In September 2019, McDonald's also bought Apprente, a conversational technology company that aims to speed up drive-thru order taking by recognizing voice-based commands from customers. Apprente will be the first member of McD Tech Labs in Silicon Valley, which McDonald's is forming to develop its technology infrastructure and disrupt not only the drive-thru, but order taking through kiosks and mobile apps as well.
According to McDonald's CEO Steve Easterbrook, the formation of McD Tech Labs, along with Apprente's technology, is the next step to ward building a 'culture of innovation' that is integral to the company's Velocity Growth Plan first announced in 2017. By investing in Plexure, a technology platform for mobile marketing, McDonald's can now offer increased mobile ordering personalization in 48 countries outside of the United States as well.
With the rise of more conversational artificial intelligence, there is no chance of forgetting to upsell and less risk customers will be annoyed by hearing about menu items they have repeatedly refused in the past. After all, asking 'Would you like fries with that?' to someone who is on a diet and has avoided fries for their past five drive-thru visits is not a way to get their repeat business, let alone increase the amount of items they order.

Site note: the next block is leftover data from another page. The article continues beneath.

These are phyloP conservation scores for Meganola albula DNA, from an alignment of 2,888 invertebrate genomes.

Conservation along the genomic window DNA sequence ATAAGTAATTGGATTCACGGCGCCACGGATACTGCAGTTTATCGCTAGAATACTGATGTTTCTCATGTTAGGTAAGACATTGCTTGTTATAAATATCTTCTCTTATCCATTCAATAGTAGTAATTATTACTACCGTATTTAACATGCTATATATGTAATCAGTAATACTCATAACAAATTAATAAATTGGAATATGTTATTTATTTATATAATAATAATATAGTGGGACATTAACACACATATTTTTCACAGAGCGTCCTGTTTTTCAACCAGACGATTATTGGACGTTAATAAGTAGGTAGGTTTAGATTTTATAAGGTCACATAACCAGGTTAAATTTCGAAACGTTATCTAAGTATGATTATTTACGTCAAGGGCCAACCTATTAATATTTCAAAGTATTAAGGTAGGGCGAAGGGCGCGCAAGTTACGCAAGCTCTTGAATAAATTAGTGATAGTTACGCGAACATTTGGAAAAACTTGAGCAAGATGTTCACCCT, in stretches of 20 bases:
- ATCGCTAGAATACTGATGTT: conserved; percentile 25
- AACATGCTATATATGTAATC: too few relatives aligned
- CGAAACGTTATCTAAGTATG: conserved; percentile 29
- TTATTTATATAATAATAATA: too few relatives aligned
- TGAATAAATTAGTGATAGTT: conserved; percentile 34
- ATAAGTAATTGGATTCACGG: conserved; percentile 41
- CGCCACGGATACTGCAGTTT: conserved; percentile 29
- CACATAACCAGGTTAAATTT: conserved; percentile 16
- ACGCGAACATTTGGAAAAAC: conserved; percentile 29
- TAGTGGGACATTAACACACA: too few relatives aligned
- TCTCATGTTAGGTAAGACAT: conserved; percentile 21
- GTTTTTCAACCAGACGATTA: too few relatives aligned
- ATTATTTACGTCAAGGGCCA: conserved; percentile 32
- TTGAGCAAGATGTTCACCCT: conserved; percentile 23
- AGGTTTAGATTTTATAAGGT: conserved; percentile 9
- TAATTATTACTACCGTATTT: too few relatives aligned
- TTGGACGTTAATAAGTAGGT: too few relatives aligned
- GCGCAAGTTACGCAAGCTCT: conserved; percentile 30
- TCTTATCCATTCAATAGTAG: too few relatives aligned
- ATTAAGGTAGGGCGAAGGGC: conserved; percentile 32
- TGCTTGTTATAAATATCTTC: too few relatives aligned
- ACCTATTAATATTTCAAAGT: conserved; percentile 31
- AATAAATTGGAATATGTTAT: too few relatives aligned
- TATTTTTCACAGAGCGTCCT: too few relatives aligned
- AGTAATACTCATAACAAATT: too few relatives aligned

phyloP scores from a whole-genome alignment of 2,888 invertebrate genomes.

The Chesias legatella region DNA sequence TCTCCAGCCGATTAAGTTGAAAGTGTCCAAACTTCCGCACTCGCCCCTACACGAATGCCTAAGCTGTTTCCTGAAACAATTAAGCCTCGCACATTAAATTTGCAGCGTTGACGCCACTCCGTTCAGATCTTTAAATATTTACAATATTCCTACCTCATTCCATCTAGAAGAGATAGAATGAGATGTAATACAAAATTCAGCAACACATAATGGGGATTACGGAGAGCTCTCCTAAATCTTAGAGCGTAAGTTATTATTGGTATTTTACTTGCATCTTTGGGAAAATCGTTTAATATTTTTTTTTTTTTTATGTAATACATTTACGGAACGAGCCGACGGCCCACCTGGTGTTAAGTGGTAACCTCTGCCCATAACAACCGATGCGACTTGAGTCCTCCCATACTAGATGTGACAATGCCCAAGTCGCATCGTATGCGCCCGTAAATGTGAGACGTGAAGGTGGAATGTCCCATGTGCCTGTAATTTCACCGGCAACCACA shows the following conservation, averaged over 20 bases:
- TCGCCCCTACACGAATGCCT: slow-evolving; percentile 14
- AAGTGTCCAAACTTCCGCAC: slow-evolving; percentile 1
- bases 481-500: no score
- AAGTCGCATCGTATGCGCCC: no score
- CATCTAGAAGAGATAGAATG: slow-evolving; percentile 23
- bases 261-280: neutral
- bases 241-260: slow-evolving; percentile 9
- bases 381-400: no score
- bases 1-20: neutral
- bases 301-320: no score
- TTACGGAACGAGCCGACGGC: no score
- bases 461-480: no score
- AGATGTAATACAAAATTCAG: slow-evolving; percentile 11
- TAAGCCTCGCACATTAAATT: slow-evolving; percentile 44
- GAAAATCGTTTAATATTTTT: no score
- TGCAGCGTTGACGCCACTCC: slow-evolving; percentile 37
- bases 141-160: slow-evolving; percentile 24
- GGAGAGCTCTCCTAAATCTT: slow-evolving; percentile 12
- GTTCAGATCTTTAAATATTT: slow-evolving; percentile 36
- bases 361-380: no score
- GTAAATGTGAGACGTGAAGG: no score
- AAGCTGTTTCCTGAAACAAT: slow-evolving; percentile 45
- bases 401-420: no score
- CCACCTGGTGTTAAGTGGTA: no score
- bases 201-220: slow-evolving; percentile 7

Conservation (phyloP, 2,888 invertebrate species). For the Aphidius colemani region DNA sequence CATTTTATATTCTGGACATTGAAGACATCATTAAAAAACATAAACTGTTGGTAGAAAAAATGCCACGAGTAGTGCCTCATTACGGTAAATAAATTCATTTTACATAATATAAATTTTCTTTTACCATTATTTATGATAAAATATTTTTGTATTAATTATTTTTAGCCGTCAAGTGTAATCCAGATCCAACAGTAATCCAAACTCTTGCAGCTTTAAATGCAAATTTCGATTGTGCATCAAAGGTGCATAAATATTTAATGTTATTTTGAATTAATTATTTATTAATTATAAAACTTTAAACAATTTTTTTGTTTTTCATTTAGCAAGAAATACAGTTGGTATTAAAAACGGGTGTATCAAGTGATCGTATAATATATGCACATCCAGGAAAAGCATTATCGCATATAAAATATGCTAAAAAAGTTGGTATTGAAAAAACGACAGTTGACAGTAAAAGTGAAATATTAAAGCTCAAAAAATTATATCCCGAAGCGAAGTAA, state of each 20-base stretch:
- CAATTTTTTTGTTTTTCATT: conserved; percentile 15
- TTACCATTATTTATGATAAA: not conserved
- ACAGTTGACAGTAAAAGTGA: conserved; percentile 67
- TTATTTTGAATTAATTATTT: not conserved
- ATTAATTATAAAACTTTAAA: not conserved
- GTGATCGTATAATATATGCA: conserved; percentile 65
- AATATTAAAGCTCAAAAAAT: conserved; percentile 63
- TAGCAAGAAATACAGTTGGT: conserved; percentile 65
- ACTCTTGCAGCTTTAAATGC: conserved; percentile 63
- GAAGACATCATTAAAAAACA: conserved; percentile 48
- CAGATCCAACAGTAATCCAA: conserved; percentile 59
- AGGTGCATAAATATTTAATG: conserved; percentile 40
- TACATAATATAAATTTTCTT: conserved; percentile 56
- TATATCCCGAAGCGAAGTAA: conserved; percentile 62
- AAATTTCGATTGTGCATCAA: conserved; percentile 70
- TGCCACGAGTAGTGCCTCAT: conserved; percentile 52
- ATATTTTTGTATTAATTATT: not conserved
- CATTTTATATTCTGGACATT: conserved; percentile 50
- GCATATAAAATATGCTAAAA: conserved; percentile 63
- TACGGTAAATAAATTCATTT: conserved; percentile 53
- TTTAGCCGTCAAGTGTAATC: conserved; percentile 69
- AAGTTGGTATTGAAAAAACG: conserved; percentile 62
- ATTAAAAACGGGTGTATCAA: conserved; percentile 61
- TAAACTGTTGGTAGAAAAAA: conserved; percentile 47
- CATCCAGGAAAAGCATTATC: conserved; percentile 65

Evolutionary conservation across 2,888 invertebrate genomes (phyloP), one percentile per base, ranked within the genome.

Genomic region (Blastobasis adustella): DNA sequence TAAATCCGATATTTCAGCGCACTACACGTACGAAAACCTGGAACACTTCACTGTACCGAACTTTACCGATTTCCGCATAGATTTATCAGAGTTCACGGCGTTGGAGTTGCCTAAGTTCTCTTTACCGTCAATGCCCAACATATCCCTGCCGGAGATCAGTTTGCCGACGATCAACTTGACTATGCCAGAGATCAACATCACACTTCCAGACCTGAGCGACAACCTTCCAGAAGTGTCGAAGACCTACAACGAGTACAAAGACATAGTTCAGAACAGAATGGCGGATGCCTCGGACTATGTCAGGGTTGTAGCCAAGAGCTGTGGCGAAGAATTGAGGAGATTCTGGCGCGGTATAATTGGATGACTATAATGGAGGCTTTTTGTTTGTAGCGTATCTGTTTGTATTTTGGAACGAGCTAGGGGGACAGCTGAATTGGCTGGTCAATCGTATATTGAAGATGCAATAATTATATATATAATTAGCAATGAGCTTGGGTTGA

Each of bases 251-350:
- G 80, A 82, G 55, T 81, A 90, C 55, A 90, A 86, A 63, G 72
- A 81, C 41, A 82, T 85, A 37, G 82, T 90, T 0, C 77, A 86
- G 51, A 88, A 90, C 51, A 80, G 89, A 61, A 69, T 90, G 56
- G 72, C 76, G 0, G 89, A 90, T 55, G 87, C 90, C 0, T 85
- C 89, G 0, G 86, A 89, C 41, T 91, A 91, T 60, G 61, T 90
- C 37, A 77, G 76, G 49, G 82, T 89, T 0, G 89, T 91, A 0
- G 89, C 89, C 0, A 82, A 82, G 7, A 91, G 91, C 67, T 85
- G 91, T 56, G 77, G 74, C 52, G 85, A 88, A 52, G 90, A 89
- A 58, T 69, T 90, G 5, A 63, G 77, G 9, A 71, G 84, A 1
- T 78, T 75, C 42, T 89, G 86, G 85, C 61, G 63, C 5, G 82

According to a 2019 QSR Magazine study of ten fast food giants, suggestive selling happens less than 55% of the time at even the most diligent drive-thrus with little, if any, emphasis on personalization. At two of the chains, this technique occurred at the greeting stage 55% to 60% of the time, leaving no way for the suggested add-ons to be customized based on a customer's order, which ultimately leads to a longer wait as drive-thru workers have to waste precious time guessing on the right upsell to suggest rather than responding to changing customer needs in real-time.
Improving AI-Based CRM
Mai, a digital assistant by Chicago-based Encounter AI, is able to take drive-thru orders with 85% accuracy. The next step for improving AI is to field test software across different markets to allow for systems to learn from more complex order combinations.
With dynamic suggestive selling, a QSR's cloud-based system can store the items customers have ordered in the past and remind them using an Alexa-like voice prompt. Theoretically, it will be able to say something like, 'I know you're not much of a fry person, but I see you ordered apples the last time you visited us. Would you like to add those to your current order?' More importantly, if the customer responds 'No - I don't like apples. I only ordered them for my niece the previous time,' the system will adapt and suggest another option, as well as any trending menu items that are relevant to their previous preferences.
Other innovations that will affect order taking at drive-thrus, kiosks and mobile apps include PAR Technology's API integration of Mobiry with Brink POS software. Mobiry allows for fast food restaurants to offer only the types of coupons and social promotions most likely to incentivize a repeat purchase. Distinguishing between different customer personas, as Mobiry is doing, represents the next stage of increasing the speed of service at drive-thrus. This is because it encourages customers to visit with a specific order in mind rather than waiting to decide after they approach the order menu.
AI provides a chance for QSRs to offer upsell opportunities, resulting in higher drive-thru revenue. It makes the ordering experience more personalized, intuitive and seamless for the end user to drive repeat visits at a higher check price.